Tuesday, June 28, 2011

Paths and Planning

“We have a strict no Journey rule here.”

I was running sound for a little band once and we were rolling through sound checks. When it was time for the keys to do their thing he immediately started playing Journey, Don’t Stop Believin’.

Jokingly one of the guys exclaims, “We have a strict no Journey rule here!”

Who would have thought such a song would turn into an anthem for people of all ages. This song bonds a diversity of patrons in any bar in any town on any given night. It has show-choirs practicing their best Steve Perry vocals and unites every teen-aged boy in his bedroom rocking out on his air guitar.

This epic song also has a great message, one that has been turned into a squishy, soft, over-used, and manipulated mantra for many lives. Disney and all sorts of celebrities promise kids that they can become and do anything as long as they can dream it up. Often these sorts of messages set people up for failure. The dream must be realistic, according to the dreamers’ skills, personality, education, etc., but also must not stop with a vision. The reality is that little Tommy who is 5’2” and has horrible hand eye coordination, but loves the game of basketball, will never be in the NBA. He is the type that is set up for failure. Well-meaning people pump these overly optimistic thoughts and encouragements into little Tommy’s head, creating unrealistic expectations. Years later Tommy feels like a failure because he didn’t achieve the dream. This is damaging, this is wrong, so the, “if you can dream it, you can achieve it,” should have an asterisk, an addendum that demands responsible and realistic expectation setting.

I’ve learned over my short life thus far that I have a particular personality type. Myers-Briggs calls it ENTP. I am a visionary. I like to think big, but, interestingly enough, my biggest area of weakness is in the follow-through, the details, the plan. I’m in an odd place in life right now, where I am trying to figure out what exactly I am going to do. I adapt well and can do many things well, so rather than just doing well at a career that I have fallen into, I’m looking to find a career path that I can enjoy at my very essence and excel in because I want to, not just because I can. Instead of waiting for something to come to me I am going to go out and make something happen and use all the tools I can to do something. Luckily I am surrounded by great people and have been meeting with quite a few lately to discuss my future and such. I have met with a fantastic career counselor, Barb Skinner, who has helped me greatly figure out what my personality type is and what I would be best and most happy doing. She has been relentless in her efforts to help me along my way. If you find yourself in a bind, confused about your career, or know someone, I’d highly recommend getting in contact with her. I have also met with my father-in-law, Dr. Greg Sipes, who is a very wise and caring man, and yes, I’d say that even if he weren’t my father-in-law.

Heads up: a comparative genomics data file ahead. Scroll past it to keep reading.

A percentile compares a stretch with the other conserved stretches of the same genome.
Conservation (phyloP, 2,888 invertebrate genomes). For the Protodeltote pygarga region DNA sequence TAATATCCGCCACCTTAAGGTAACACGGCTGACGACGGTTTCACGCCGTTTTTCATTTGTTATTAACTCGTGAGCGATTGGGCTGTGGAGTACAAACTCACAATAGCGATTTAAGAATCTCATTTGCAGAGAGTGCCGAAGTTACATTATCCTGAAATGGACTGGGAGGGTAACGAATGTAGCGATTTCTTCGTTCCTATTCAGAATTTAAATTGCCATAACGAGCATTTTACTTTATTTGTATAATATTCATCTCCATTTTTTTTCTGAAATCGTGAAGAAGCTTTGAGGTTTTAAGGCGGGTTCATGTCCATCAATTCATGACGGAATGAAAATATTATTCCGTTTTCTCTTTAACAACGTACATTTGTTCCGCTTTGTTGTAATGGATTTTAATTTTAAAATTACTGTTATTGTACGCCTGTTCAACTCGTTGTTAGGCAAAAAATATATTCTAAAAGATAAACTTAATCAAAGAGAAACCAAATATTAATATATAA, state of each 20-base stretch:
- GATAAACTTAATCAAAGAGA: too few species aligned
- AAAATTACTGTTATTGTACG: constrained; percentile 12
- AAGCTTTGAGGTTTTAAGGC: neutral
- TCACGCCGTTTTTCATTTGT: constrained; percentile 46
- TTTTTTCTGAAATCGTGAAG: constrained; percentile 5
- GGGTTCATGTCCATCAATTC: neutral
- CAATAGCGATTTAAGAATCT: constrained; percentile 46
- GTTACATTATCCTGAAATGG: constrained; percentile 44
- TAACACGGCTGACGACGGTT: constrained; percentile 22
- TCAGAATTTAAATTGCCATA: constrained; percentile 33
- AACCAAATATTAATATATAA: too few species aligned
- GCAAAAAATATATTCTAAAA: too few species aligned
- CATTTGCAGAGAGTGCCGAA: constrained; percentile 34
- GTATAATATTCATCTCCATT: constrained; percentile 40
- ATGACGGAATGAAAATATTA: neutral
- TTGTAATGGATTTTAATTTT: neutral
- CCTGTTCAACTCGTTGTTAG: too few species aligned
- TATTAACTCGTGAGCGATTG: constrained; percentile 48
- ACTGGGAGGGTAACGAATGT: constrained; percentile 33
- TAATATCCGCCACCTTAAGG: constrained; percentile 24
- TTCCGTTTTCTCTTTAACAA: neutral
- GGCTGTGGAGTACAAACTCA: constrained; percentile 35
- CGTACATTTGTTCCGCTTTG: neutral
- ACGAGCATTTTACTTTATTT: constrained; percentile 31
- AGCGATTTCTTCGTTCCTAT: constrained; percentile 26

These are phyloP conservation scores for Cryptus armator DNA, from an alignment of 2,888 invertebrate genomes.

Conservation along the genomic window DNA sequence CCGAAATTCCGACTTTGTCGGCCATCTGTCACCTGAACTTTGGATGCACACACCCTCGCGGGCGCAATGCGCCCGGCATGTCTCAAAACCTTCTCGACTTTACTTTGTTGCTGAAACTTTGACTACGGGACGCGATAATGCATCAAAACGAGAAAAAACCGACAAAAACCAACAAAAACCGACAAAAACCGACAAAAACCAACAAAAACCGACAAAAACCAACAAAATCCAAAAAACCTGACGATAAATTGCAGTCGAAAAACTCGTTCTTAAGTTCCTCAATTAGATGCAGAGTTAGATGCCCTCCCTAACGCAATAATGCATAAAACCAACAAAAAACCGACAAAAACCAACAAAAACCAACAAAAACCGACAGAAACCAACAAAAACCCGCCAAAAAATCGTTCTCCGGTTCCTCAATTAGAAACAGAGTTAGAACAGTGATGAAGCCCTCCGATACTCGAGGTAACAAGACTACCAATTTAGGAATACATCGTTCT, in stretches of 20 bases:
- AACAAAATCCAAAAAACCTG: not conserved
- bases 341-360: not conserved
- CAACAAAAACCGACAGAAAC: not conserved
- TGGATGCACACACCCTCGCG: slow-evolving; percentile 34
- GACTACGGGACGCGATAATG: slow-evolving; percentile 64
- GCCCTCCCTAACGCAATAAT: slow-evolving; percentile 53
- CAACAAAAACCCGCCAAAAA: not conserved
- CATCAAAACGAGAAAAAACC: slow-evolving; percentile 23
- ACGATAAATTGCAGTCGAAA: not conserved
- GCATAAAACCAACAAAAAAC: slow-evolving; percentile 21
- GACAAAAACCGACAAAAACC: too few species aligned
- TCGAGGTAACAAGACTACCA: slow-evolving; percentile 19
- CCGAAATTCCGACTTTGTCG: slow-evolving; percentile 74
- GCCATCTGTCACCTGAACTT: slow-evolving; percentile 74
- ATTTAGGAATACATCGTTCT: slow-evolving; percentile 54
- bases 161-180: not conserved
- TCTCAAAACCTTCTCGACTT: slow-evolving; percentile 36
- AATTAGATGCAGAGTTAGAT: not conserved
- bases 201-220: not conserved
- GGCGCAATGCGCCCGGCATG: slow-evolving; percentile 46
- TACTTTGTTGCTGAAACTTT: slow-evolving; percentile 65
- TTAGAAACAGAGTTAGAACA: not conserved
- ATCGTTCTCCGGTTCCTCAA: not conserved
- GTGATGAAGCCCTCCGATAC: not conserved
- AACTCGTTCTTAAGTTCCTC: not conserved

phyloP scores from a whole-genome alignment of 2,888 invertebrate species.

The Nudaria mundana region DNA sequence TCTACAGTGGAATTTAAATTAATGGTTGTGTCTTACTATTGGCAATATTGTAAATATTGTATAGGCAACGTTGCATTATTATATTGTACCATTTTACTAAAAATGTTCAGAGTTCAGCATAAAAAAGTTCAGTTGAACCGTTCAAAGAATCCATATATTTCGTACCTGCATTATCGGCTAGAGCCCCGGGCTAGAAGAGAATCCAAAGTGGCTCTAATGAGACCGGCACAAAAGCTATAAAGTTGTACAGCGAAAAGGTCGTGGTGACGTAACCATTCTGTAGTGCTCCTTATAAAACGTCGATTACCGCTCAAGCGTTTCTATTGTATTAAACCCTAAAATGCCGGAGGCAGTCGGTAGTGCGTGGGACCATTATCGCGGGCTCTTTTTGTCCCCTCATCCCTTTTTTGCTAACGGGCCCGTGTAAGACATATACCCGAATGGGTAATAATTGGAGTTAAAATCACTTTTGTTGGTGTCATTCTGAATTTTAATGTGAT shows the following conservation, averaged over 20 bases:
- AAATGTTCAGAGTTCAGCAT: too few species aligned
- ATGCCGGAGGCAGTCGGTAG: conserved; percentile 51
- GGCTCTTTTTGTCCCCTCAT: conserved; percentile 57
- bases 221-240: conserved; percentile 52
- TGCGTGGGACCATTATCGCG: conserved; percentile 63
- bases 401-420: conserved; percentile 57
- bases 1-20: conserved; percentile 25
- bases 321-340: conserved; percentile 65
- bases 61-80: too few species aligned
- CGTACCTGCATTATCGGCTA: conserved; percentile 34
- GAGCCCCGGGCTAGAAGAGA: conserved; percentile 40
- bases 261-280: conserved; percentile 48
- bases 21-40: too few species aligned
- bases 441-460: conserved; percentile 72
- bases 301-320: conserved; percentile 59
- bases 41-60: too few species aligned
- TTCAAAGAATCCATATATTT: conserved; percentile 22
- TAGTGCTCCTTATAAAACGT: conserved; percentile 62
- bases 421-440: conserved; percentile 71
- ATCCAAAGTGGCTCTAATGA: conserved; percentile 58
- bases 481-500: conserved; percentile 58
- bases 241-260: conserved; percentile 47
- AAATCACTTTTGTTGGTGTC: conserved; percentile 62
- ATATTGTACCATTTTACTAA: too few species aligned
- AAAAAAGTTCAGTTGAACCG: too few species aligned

Most recently we met for dinner to catch up and one of the many things we discussed was my career and most recent activity in attempting to sort things out and what I wanted out of life. I usually dislike the question about where you see yourself in 10-20 years because I feel inadequate answering it. Most times when I answer this in interviews the interviewer looks at me like I have a monkey on my head and says my answer is too ambiguous. Ambiguity has it place though. No one knows what life is going to deal out in 10 or 20 years, anyone to even claim this is either delusional or outright arrogant. So, no, I don’t know exactly what I will be doing or even want to do in 10-20 years. Responding to a question coming from family I felt a bit more comfortable to be honest and ambiguous.

In 10 to 20 years I’d like to be a great husband, great Dad, someone others model themselves after, making a good living in a job I enjoy with a good work/life balance.